Viewers far and wide of Do You Speak American?, the television series airing this month on PBS, will be inspired to buy this companion volume in order to read it without any clothes on. Bostonians will peruse it stack naked; New Yorkers can enjoy it stock naked; and Georgians are sure to breeze through it stalk naked. The co-authors have traveled high and low in every sense of those words across the United States: up into the hills of Appalachia and the halls of ivy; Down East along the Maine coast, down into San Fernando Valley, and down, down, down, into the glorious swamp of pop lyrics. Their objective: to catalogue the unhemmed latitude of American popular speech that Walt Whitman celebrated 150 years ago as the genius of our nation. MacNeil and Cran begin their journey on a battleground of ideas, fought over by advocates of two opposing linguistic theories. The prescriptivists worry about the decline of proper English usage (and civilization along with it) in the United States. They wish to preserve fine writing and elegant speech, to uphold a morality of language in short, to prescribe to Americans how they should speak American. The descriptivists are blither spirits by far, content to look around and listen and learn how Americans are actually writing and speaking, and then report in full on those unruly goings-on.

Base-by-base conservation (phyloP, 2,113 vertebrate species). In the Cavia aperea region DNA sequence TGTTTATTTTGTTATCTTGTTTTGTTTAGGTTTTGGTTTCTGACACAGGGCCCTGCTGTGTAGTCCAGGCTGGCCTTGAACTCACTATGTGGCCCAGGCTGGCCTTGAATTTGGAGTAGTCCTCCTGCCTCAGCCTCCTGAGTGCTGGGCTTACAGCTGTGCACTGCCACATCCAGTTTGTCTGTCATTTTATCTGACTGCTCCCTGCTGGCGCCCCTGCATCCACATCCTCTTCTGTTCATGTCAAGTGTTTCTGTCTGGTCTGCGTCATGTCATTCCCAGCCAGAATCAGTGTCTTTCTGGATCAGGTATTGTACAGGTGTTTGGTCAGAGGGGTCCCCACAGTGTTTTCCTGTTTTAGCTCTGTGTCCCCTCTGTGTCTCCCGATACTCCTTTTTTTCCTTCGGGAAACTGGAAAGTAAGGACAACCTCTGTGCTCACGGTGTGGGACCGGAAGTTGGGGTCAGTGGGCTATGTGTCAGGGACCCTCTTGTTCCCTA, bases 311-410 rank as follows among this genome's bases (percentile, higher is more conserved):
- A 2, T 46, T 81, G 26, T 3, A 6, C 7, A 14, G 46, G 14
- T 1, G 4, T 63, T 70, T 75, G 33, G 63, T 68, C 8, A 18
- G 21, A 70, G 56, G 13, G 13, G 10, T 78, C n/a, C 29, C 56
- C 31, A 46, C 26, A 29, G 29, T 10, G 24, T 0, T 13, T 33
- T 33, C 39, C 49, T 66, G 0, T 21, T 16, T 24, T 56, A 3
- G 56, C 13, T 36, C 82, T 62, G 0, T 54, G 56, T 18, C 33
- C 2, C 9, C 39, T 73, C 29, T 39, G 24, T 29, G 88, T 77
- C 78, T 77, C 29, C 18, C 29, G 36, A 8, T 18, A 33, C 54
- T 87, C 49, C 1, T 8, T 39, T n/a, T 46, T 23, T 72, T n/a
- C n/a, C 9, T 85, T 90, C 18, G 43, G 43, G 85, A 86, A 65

MacNeil and Cran make it abundantly clear that, however much linguistic researchers may hope to pin down Spanglish or Ebonics, Americans (particularly minority groups) are always way ahead of them, changing the language from day to day. In the course of his interview for the PBS series (transcribed in the book), even John Simon, the most outspoken elitist critic of the American language, cannot help speaking in run-on sentences that sound deliciously low (as Henry Higgins would have remarked). This irony will probably be lost on the TV screen, but it's stock naked on the page. Michael Alec Rose is a professor at Vanderbilt's Blair School of Music.